SHAFIA: And then the other one is a Vietnamese-style summer roll. And just to take that sort of canned flavor and the extra salt off of the veggies, blanch those in boiling water for just 30 seconds, and then shock them in ice water. Roll them in rice paper with lots of fresh mint, basil, cilantro, cooked rice noodles; some grilled tofu or shrimp with together a dipping sauce of hoisin, peanut butter, lime juice, soy sauce and Sriracha.
MONTAGNE: That did manage to sound transformative. So chickpea flour, that was also in your list, Katharyn.
HEAD: Mm-hmm, I bought it originally for a vegan French toast recipe and it worked beautifully. But beyond that, I've had it for about two years, let's just say that.
SHAFIA: Let's talk about it. Their two classic Persian recipes that use chickpea flour, one is a shortbread cookie. The other is Persian matzo balls, which are called Gondi, which are made from chickpea flour and ground chicken, and seasoned with a little bit of turmeric and cardamom.
MONTAGNE: Katharyn, why did you get rose water and what have you tried with it?
HEAD: I got it on a whim at a Middle Eastern grocery. I had never seen it before so I bought it.
HEAD: I figured I will come up with something. I put it in like chilled water or a little bit in some lemonade.
SHAFIA: Yes. Well, I love that ingredient. And I know it well because Iranians use it the way Americans use vanilla extract. So it's in virtually every Persian dessert. I love rose water mixed with any fresh fruit. It's a wonderful pairing with the watermelon. So you can make a very simple granita.
Just take the flush out of the watermelon, blend it up until its pretty smooth, mix in some lime juice. Maybe just start with a teaspoon of rose water because it can be very overpowering, especially if you're not used to it. Some salt and a little bit of honey, spread that in the baking sheet. Put it in your freezer and once every few hours just scrape it with a spoon or a fork. And you will wind up with this wonderful, crushed icy dessert that's super refreshing with just a little mild scent of rose.
HEAD: Yeah, that sounds amazing.
HEAD: That sounds great.
MONTAGNE: It really does on a hot day, too. So that is the end of your list, Katharyn. But stick with us - we have a bonus question for Louisa.
MONTAGNE: Pomegranate molasses is...
I have that.
MONTAGNE: It is possibly the most submitted food item to Cook Your Cupboard. And it must have been some kind of craze. Luisa, can you help?
SHAFIA: Yes, I love pomegranate molasses. And again, this is another classic Persian ingredient. In fact, records show that Iranians have been using this ingredient since the beginning of their civilization. So many thousands of years back because pomegranates are native to Iran.
One classic way to use it in Persian cooking is in a stew called fesenjan. And it's a stew of ground walnuts and pomegranate molasses. And classically it's made with chicken, turkey or duck. But for vegetarians, you can use something like winter squash. Or even a vegetarian protein, like tempeh, and substitute that. And it's a mix of savory and sweet and sour flavors, and it all comes together perfectly.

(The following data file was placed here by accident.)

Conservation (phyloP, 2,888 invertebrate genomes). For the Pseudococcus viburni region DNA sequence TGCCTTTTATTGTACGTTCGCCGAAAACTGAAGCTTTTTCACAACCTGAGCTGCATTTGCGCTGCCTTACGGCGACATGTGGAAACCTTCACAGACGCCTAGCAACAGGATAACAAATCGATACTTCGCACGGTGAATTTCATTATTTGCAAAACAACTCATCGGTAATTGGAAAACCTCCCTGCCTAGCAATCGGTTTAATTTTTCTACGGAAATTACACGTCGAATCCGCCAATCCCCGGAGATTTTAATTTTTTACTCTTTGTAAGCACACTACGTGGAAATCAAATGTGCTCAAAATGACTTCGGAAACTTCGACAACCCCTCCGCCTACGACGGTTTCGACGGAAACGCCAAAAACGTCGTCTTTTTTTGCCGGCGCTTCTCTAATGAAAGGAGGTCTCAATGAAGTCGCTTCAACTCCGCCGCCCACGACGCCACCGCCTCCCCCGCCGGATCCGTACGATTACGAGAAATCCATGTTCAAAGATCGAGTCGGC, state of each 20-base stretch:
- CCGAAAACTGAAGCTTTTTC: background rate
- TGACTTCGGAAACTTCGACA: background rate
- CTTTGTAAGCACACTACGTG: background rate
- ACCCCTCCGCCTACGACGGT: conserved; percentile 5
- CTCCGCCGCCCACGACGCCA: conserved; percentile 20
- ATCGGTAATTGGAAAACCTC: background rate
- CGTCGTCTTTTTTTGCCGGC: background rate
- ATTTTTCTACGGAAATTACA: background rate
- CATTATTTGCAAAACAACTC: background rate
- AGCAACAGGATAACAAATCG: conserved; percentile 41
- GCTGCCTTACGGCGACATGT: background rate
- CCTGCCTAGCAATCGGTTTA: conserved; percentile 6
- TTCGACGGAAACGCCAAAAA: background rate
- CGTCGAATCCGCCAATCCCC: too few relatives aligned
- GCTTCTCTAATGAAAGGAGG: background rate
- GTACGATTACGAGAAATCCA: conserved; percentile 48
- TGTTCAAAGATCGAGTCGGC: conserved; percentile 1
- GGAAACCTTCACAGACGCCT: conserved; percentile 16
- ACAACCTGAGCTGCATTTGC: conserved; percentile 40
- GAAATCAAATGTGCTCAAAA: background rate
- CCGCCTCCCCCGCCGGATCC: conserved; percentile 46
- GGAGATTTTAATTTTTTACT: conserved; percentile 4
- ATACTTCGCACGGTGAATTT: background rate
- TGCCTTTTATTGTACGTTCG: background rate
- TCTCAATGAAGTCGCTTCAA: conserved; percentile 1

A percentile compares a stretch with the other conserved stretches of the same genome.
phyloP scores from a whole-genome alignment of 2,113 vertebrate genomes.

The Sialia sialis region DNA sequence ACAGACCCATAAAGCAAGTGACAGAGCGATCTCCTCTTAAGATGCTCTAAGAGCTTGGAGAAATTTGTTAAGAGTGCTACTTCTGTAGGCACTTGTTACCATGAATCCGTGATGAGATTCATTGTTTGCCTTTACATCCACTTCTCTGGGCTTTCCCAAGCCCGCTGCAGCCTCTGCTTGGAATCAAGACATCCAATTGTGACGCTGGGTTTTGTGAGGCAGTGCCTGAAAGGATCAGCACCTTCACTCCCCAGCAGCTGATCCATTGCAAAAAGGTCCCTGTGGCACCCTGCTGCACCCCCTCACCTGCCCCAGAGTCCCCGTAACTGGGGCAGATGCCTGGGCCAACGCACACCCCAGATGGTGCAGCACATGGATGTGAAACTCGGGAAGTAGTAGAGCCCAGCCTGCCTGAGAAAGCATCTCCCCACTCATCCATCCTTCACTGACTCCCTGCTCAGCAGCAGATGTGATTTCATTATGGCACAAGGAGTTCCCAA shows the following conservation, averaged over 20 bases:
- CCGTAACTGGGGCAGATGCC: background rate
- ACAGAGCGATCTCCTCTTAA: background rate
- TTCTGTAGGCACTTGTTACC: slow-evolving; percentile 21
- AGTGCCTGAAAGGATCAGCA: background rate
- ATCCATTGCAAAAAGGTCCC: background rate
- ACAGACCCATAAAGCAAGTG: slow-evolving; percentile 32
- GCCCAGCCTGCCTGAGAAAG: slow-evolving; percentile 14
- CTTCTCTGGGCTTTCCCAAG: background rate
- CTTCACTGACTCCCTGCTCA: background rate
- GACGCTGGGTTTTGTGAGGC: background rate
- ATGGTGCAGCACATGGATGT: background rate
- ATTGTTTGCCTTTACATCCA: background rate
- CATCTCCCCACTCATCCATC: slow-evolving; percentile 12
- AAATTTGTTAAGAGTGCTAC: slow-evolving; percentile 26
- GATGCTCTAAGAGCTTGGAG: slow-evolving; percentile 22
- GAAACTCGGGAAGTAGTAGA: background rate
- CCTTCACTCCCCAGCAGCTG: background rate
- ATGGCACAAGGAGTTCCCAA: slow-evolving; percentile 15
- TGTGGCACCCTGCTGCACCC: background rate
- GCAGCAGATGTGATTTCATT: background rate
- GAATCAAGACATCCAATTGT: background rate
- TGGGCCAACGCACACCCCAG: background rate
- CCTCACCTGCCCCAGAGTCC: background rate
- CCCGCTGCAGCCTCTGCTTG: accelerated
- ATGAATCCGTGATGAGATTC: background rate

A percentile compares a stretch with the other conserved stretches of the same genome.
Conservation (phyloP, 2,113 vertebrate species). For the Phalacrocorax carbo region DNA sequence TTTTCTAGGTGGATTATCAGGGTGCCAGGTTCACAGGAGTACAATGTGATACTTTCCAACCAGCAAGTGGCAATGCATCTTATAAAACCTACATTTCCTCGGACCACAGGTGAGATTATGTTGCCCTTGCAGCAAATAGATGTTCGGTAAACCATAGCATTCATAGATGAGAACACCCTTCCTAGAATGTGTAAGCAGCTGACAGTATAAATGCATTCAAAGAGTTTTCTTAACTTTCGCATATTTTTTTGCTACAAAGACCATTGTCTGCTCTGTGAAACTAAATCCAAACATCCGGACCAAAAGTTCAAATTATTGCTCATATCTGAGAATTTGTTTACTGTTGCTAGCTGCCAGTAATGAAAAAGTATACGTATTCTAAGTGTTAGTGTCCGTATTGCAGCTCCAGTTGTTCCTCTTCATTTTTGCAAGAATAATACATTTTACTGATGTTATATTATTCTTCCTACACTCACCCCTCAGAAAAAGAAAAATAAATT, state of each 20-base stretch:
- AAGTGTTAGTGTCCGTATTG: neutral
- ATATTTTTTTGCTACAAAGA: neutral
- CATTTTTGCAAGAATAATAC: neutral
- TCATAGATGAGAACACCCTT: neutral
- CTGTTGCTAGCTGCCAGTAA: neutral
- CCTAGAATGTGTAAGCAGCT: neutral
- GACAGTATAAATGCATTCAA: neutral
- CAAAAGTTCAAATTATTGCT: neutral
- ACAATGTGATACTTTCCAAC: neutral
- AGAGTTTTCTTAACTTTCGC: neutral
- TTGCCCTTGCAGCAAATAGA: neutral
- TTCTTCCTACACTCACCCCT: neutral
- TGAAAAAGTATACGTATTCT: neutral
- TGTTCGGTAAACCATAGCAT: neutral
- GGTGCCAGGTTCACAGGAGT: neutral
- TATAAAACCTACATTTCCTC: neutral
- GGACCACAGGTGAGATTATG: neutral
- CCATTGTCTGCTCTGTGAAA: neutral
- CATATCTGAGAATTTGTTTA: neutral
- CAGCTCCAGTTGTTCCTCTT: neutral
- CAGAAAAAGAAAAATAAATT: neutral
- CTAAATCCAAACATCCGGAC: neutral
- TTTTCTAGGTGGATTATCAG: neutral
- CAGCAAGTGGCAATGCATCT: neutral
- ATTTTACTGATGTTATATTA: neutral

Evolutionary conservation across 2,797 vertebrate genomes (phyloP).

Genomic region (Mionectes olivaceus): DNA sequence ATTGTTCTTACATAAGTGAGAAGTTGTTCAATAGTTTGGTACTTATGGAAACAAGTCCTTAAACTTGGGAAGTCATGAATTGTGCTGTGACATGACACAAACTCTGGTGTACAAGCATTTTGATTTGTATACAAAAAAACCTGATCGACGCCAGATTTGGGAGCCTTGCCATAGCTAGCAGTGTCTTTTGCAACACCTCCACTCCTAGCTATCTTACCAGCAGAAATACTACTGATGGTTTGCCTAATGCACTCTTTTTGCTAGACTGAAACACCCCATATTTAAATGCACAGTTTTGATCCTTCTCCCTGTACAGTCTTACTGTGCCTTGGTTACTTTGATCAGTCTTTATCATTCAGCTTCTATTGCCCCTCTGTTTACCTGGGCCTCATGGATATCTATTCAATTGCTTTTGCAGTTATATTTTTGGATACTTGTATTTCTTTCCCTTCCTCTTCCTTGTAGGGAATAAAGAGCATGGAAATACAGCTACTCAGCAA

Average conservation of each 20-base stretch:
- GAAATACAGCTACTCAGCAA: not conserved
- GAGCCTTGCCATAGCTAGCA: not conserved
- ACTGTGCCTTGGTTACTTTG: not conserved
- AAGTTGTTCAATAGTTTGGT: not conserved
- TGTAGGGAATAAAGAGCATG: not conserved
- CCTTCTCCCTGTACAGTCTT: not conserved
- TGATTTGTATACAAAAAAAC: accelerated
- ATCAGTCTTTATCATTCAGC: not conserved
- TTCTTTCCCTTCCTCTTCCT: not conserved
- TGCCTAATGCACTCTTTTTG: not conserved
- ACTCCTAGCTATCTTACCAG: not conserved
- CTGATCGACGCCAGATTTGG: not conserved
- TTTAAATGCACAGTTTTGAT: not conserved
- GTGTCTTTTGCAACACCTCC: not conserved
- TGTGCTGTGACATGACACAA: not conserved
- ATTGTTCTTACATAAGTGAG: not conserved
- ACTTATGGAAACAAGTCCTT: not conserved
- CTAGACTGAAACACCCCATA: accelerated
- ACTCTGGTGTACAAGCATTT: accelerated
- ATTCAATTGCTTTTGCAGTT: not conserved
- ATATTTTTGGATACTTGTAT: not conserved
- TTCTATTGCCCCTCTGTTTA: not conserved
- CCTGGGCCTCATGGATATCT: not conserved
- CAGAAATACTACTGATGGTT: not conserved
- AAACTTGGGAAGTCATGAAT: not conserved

You can also take pomegranate molasses and make a dipping sauce for just about anything, by whisking it with a little bit of honey, lime juice and salt. And then, since it's summer time, and I happen to love artichokes and I think a lot of people do, you can make a Middle Eastern-styled dipping sauce with a little bit of pomegranate molasses, olive oil, minced garlic, a little bit of Dijon mustard to thicken it and enough salt to give it some flavor. And you've got a wonderful dipping sauce for artichokes.
MONTAGNE: Wow, I'm just caught up in the dream of the different foods that you can...
HEAD: Yeah, I'd agree.
SHAFIA: Can I give you one more suggestion?
SHAFIA: So this is for summer time grilling, you can make a mean marinade with pomegranate molasses, ground walnuts, a little bit of minced garlic, some parsley and salt. And you can marinate either lamb or chicken in that. If you want to go vegetarian, you can take chunks of tempeh or tofu. The next day, put that on the grill and it is a magical sweet and savory taste.
MONTAGNE: Nice thoughts to start the morning with. That is Louisa Shafia, founder of Lucid Food and author of the cookbook "The New Persian Kitchen." Thank you so much.
SHAFIA: Thank you, Renee. And thanks, Katharyn, for your interesting ingredients.
MONTAGNE: And, of course, she's speaking to Katharyn Head who's talking to us from East Lansing, Michigan. She is our guest for this round of Cook Your Cupboard. Thank you, Katharyn.
HEAD: Thank you so much, Renee.
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INSKEEP: And Renee will be in our studios here in Washington starting tomorrow.
You can find more cooking suggestions from Louisa Shafia on our website, NPR.org. And if you're stumped by something in your kitchen, head to NPR.org/cupboard to submit a photo and get ideas.
It's MORNING EDITION from NPR News. I'm Steve Inskeep.
(SOUNDBITE OF THEME MUSIC) Transcript provided by NPR, Copyright NPR.